How to Maintain a Relationship with a Loved One
Who’s Hurt You
- Realize that you can’t make people change.
- Determine what you need.
- After your needs are met, do the work to forgive.
- Assess your boundaries.
- Practice mindfulness.
- Open up to joy!
Being Hurt by Love
When you find it easier to dismiss people that upset you, something in you and them will die.
Our primary enemy— is our own desires. Our self-will, not to spend time growing spiritually and mindfully. Each one is tempted when his own desires lure and entice him. Then when desire conceives, it gives birth to sin, and when sin is full grown, it gives birth to death.
The mind is very delicate and complicated. All folks circumstances and happenings control them.
The idiom “Love conquers all” is a poignant reminder of love’s profound power and capacity to overcome adversity. It encapsulates an enduring message that reverberates through time, affirming love’s potential to heal, unite, and transform. The idiom suggests that love, in its many forms, can overcome all challenges.
The benefits of unconditional love are:-
Encourages emotional well-being: Experiencing unconditional love makes an important contribution to emotional well-being. It cultivates a sense of belongingness, self-worth and security. It helps to build a positive self-concept, reducing stress, anxiety, depression, and other psychological distress.
Children who receive unconditional love from their parents have better stress resilience, better health, stronger self-esteem, and better brain development. Thus, it is critical for healthy emotional and physical growth.
Unconditional love promotes trust, and trust and security go hand in hand. When expressing unconditional love, it’s important to offer support while maintaining boundaries. For example, saying “I love and support you no matter what, but I don’t like your behavior and I don’t condone it.”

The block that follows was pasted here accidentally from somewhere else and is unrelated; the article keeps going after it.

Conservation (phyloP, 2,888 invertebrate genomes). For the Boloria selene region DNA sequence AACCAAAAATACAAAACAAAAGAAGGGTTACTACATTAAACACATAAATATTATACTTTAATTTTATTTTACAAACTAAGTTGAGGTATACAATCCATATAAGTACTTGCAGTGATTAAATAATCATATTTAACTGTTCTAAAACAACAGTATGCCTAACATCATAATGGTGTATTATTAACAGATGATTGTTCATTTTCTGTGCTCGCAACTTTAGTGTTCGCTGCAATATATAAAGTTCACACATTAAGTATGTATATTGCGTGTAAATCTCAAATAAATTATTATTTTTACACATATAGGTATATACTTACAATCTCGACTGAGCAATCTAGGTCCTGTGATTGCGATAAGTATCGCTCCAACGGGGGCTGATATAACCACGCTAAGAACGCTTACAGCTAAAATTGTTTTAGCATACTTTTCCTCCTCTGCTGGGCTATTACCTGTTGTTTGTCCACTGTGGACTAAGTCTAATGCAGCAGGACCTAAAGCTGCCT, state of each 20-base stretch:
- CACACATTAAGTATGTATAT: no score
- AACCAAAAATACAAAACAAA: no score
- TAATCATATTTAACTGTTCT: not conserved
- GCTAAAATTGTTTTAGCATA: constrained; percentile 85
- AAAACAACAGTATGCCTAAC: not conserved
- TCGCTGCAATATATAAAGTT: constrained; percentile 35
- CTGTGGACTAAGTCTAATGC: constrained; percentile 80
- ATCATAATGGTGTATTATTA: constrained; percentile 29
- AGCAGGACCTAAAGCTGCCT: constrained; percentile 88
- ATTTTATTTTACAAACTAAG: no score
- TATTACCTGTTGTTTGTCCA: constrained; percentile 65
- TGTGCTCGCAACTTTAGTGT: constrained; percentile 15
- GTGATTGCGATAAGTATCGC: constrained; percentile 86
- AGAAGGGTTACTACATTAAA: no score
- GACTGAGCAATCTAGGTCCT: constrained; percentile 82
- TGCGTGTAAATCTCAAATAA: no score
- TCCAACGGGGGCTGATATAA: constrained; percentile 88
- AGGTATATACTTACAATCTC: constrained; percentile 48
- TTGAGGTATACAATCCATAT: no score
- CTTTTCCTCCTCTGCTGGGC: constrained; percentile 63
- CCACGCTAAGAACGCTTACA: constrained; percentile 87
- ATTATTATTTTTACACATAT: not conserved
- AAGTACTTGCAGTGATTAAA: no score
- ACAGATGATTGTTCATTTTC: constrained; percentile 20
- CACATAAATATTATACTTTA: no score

Research tells us that the parts of the brain that light up during unconditional love are similar to those involved in romantic love and maternal love and are linked to the brain’s reward system. This suggests that unconditional love may be rewarding without receiving anything in return.
Being praised makes the recipient feel good about themselves and this can help to boost their performance. When we praise others, it increases our happiness chemicals in our brain. Praise provides the kind of positive experience or ‘uplift’ that can increase employees’ morale, motivation and engagement, and renew their commitment to their manager and the organisation.
When we constantly praise our children they grow up liking them self. Praising children’s effort promotes a growth mindset. Psychologist have also shown studies, in both colleges and in junior high schools, that changing students’ mindsets enhances their effort, their achievement, and their ability to respond adaptively to stress.
Sadly, people’s pessimism causes them to refrain from engaging in the act of praising others. Parents often do not put enough thought into praising their children.
Self-Healing Charts That May Help You Heal
Books That Might Help
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